Hello, refugees from the Age of Sigmar. I know, I know, it's cold out there for those that love tactical combat, combat that depends on position and out-maneuver. You're lost, you feel alone and abandoned, and just plain scared. Well, may I suggest you take shelter in a little place called Malifaux?
Yes, Malifaux doesn't have those serried ranks that you love so much, and perhaps it seems that a skirmish game can't really replace that. How can 7-12 models replace those 100's of models that you've lovingly painted? How can a single master replace your lord on a griffon and his trusty mage companion, or your giant Nasgash figure? I'm here to tell you it can't.
I'm not going to lie to you. Malifaux isn't that game. It can't replace those giant ranks of men and huge centerpiece models, at least not in the way you think. The giant ranks and flanks game is Mantic's bag. They're your option for giant model mashes, full of pageantry. And, to be honest, Kings of War looks like a fine game. Go try it, and let me know how it goes. Genuinely, please. I'd love to know. But we were talking Malifaux, and what it brings -pun intended- to the table. What Malifaux does like no other game that I know is combine balance, complexity, simplicity, and probability in ways that should make other gamers salivate.
Simplicity and complexity in the same game? It seems contradictory, I know. But to someone like yourself, who is used to 3-4 dice rolls to resolve a single combat action, Malifaux's duel mechanic will seem refreshingly simple. A model attacks another model by flipping a poker card and adding its attack value; the enemy model resists the attack by flipping a card from its poker deck, and adding that model's defensive value. Whoever gets the higher number wins, and ties go to the attacker. The attacker increases the chances of getting high damage by winning big. It's a really simple yet elegant mechanic. There are no buckets of dice rolled three times, it's one and done.
Given that the duel mechanic is simple, where does the complexity come in? Much like the old Warhammer Fantasy game, complexity is found in the units involved and their rules. Each model has a variety of abilities and actions to take, some offensive, some defensive, and others meant to win the game/buff or debuff friends and foes. Each unit has a different feel, from the gibbering horror of the Insidious Madness to the unsubtle face smashing of the Ice Golem. Models support each other through themed characteristic traits, and thematic crews tend to be playable at higher levels. Remember that simple card duel from a paragraph ago? Those duel results can be modified by triggers, which means that in the right condition, if the right card suit shows up in your duel, you get a bonus rule applied to the duel's result, like extra damage, being set on fire, or any other effect. It's just another small layer of mechanics, but it adds so much depth to the game.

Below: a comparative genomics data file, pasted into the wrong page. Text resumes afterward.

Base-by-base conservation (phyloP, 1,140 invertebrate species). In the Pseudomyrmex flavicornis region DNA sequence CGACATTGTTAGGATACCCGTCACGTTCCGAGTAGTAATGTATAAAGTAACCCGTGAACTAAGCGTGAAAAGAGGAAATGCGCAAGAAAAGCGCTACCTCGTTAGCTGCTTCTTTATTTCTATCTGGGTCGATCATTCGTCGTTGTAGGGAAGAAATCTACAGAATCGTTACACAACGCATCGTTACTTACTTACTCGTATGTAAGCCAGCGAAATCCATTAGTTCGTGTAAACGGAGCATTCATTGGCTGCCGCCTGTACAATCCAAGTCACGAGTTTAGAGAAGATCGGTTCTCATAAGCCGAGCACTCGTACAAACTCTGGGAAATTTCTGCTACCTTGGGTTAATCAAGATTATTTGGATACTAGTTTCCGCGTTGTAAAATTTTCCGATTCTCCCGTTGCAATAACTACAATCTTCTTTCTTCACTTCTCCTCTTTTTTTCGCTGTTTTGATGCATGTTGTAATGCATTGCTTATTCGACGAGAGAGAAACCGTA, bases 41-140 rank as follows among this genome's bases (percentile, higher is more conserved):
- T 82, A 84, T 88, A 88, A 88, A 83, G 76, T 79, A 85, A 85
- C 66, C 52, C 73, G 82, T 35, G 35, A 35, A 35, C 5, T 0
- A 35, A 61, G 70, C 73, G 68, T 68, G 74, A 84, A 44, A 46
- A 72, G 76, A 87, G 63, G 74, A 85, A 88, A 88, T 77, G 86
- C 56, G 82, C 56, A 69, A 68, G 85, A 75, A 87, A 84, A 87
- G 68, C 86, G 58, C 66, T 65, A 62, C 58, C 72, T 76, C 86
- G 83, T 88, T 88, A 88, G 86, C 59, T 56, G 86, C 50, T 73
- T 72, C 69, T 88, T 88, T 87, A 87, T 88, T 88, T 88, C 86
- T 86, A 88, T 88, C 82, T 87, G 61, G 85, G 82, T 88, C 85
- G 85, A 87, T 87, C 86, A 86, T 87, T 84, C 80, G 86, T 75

But what about positioning, you ask? Where a unit moved to in Warhammer, and how it moved was crucial. In Malifaux, the majority of scenarios and objectives are position based, and movement tricks are more likely to win you a game than sheer killing power. Position and maneuver might be even more important in Malifaux than it was in WHFB, as Malifaux units often have auras of buffs and debuffs that can make a mistake in placement quite costly. And unlike WHFB, where the large nature of the game forced a side to move/shoot/cast/fight, in Malifaux, the turns have a back and forth chess feel, as players activate a model, finish its actions, and then have the opponent do like-wise., There's a much greater back and forth, and the decision to choose who activates which first can be crucial. There's a great deal of tactical thought that goes into who goes first in a round, and poor choices can put you on the back foot.
|But I spent so much on custom dice!|
But what about the dice? Yes, that's a point of pain for many of us, reared on dice in games since we were wee lads and ladies, and it's tough to embrace that change, I know. Believe me, I understand. We all love our dice. But we also know our dice can betray us. They are fickle masters. There are always more ones to be rolled, my friends. And that's the beauty of Malifaux using a poker deck with a hand of cards. You draw six cards a turn. If you don't like your flip, you can (once a duel) replace the card flipped from your deck with a card from your hand, discarding the card you didn't want and replacing it with the card from your hand. There are only four ones in the deck. There's only once negative trump card. You can manage your luck in ways which Warhammer and 40k players can only dream about.
Malifaux isn't a total replacement for ranks and flanks, but it is a game that scratches the need for a balanced, tactical, thinking person's game.